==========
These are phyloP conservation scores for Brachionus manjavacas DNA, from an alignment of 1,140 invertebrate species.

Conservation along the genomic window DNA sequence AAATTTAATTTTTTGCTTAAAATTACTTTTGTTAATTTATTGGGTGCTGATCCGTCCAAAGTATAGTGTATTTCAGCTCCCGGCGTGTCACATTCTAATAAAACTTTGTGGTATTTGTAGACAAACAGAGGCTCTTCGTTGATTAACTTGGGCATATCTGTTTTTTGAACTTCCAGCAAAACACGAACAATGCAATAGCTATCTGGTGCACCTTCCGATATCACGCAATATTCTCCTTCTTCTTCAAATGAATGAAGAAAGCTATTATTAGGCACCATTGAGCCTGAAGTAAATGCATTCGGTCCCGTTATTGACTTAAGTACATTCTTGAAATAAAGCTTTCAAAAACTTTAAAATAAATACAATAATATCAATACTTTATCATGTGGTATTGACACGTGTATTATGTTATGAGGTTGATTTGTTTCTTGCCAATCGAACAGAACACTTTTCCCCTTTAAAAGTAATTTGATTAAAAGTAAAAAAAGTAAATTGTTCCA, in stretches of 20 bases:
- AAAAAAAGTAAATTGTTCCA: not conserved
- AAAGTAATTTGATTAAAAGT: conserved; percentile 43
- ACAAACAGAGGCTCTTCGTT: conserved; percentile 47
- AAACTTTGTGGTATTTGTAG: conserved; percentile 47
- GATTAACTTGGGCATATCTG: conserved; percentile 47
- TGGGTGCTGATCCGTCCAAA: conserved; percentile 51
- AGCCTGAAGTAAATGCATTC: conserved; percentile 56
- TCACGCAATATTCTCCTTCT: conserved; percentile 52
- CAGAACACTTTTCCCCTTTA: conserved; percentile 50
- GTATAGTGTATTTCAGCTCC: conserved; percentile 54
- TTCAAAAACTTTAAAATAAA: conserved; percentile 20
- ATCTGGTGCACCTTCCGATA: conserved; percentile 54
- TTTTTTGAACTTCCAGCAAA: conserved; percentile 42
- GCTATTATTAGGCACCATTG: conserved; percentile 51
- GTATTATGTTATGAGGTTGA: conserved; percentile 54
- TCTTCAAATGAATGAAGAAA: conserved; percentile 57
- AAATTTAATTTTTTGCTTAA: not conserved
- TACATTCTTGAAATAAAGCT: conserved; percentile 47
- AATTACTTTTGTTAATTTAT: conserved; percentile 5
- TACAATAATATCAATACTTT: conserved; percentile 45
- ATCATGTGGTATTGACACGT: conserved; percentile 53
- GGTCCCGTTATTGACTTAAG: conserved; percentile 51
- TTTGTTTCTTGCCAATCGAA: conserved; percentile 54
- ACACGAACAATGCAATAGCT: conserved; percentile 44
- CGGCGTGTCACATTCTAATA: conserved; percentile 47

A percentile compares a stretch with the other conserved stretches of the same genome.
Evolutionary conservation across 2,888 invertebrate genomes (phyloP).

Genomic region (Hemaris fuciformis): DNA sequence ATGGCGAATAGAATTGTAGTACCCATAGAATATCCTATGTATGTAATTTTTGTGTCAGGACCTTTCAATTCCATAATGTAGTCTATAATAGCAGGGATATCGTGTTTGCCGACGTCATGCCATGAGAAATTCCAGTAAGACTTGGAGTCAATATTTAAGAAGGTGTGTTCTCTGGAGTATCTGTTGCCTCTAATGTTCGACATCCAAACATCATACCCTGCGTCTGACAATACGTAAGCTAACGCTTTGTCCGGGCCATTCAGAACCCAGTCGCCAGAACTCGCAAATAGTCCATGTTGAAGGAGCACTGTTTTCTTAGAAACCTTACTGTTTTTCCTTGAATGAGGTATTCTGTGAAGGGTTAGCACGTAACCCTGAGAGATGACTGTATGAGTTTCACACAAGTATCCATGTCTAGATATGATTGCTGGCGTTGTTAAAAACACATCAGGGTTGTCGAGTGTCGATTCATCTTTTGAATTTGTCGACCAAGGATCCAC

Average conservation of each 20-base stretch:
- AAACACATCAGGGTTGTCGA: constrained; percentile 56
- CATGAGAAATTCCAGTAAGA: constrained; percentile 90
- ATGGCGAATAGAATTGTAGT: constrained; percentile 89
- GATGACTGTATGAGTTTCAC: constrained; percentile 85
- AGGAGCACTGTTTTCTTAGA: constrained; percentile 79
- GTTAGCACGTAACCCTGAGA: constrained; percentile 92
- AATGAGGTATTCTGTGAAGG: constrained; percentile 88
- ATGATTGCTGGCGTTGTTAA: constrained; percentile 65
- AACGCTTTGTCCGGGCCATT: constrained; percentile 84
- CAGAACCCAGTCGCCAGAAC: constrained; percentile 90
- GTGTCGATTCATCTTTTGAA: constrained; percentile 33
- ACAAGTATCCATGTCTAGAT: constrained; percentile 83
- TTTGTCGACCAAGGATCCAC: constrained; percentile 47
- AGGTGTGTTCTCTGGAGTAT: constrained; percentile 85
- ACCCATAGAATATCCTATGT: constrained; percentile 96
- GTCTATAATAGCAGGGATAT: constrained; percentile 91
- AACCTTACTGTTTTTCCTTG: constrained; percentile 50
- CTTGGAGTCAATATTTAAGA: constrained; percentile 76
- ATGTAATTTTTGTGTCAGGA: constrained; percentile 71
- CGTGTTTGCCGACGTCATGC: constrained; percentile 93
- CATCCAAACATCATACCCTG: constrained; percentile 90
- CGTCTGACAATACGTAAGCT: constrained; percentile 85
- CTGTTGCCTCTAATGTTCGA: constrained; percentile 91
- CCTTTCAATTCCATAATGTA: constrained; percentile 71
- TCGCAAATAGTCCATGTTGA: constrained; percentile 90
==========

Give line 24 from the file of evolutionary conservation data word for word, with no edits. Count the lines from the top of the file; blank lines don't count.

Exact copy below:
- GGTCCCGTTATTGACTTAAG: conserved; percentile 51